Scientists who designed an artificially intelligent robot that helped children with autism boost their learning and social skills hope such technology could one day aid others with the developmental disorder.
The study saw seven children with mild to moderate autism take home what is known as a socially assistive robot, named Kiwi, for a month. According to a statement by the University of Southern California where the team is based, the participants from the Los Angeles area were aged between three and seven years old, and played space-themed games with the robot almost daily.
As Kiwi was fitted with machine-learning technology, it was able to provide unique feedback and instructions to the children based on their abilities. For instance, if the child got a question wrong Kiwi would give prompts to help them solve it, and tweak the difficulty levels to challenge the child appropriately.
The authors of the paper published in the journal Science Robotics found all of the children saw their reasoning skills improve. Some 92 percent had better social skills after playing with Kiwi for a month, according to the statement.
Cameras hooked up to Kiwi enabled the team to also monitor how engaged the kids were with the robot, based on where their eyes were looking, the position of their heads, their speech and how well they performed on a task. The team found engagement ranged from 48 to 84 percent on average among the participants, and Kiwi was able to detect a disengaged child with 90 percent accuracy. That was despite potential distractions such as home appliances, as well as friends and family. The team found participants were most engaged immediately after the robot had spoken, but this went down if the gap lasted longer than a minute.
Lead author Shomik Jain, told Newsweek the children became less engaged as the month went on.
“Examples of child behavior during these disengaged periods included playing with toys, interacting with siblings, and even abruptly leaving the intervention setting.”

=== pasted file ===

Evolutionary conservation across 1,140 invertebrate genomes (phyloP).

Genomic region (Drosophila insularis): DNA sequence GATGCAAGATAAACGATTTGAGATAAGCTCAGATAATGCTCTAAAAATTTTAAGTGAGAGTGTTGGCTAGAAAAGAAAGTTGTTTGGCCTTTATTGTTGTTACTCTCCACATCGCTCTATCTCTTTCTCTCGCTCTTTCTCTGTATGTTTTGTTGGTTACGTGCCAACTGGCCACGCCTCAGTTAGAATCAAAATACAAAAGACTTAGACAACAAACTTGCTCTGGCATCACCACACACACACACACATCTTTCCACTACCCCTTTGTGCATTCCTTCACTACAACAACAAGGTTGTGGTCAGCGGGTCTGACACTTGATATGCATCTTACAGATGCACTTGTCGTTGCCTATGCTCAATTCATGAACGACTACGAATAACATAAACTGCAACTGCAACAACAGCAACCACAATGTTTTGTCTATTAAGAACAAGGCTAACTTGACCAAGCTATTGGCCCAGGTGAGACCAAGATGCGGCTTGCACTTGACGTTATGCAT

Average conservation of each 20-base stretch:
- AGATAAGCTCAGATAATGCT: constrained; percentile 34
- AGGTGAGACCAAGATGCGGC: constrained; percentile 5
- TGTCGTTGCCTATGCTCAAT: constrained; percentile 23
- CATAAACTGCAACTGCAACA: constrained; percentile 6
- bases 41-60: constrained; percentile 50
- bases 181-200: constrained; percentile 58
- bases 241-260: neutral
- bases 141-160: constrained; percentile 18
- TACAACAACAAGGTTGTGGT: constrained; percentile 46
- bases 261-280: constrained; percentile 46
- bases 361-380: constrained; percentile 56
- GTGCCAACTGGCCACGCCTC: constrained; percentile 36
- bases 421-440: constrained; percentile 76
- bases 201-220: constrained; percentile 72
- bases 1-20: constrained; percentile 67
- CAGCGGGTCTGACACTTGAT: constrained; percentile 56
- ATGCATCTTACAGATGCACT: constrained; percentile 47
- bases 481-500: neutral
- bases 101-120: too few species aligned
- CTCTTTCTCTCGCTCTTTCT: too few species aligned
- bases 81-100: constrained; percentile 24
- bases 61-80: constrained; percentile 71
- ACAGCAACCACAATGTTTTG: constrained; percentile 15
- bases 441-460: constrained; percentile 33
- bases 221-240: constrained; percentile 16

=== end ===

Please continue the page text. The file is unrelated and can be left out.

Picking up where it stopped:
“This served as a motivation for our work, which created models that could be used for real-time recognition and response to disengagement in order to re-engage the child to continue with the educational and/or therapeutic activity,” he said.
Around one in 59 children in the U.S. have autism, according to the U.S. Centers for Disease Control and Prevention. People with the condition, also known as autism spectrum disorder (ASD), can find it challenging to communicate and interact in the same way as neurotypical people. While therapists can give individualized services that help to teach such children social skills, not everyone can afford this, the team said. As such, they wanted to explore the potential of plugging the gap with robots.
Co-author Maja Matarić Maja J Matarić, distinguished professor of computer science, neuroscience, and pediatrics at the University of Southern California told Newsweek:
“We and other researchers have been actively exploring SAR [socially assistive robotics] for children with ASD, because SAR has great potential in supporting the learning of children with ASD. Since we were one of the very few labs that has worked in SAR from its inception, we used our experience over the past 15 years to develop the robot that would meet the needs and interests of children with ASD while being safe and non-threatening.”
Jain said: “Currently, robots are limited in their ability to autonomously recognize and respond to human behavior, especially in atypical users and real-world settings such as homes and schools. Engaging users is a key HRI [human-robot interaction] capability previously unexplored in the context of long-term, in-home SAR interventions for children with ASD.
“Therefore this study is the first to apply machine learning modeling to long-term in-home data with children with ASD. ”
Asked why the children’s engagement and learning improved after interacting with the robot, Matarić said: “The purpose of a socially assistive robot, in general, is to serve in the role of a motivating and supportive companion. In the specific context of this study, the robot served to motivate the children to do the math exercises, and to support them as they were succeeding or failing during those exercises.”
However, children with autism don’t need robots to reap the benefits seen in the study, Matarić said.
“The most therapeutic effects come from caring human interactions,” Matarić explained. “Parents, siblings, caregivers and friends can effectively motivate and support learning and therapy of children with ASD by paying careful attention to what children find rewarding and encouraging, and focusing on those interactions, shaping toward the child’s specific needs.”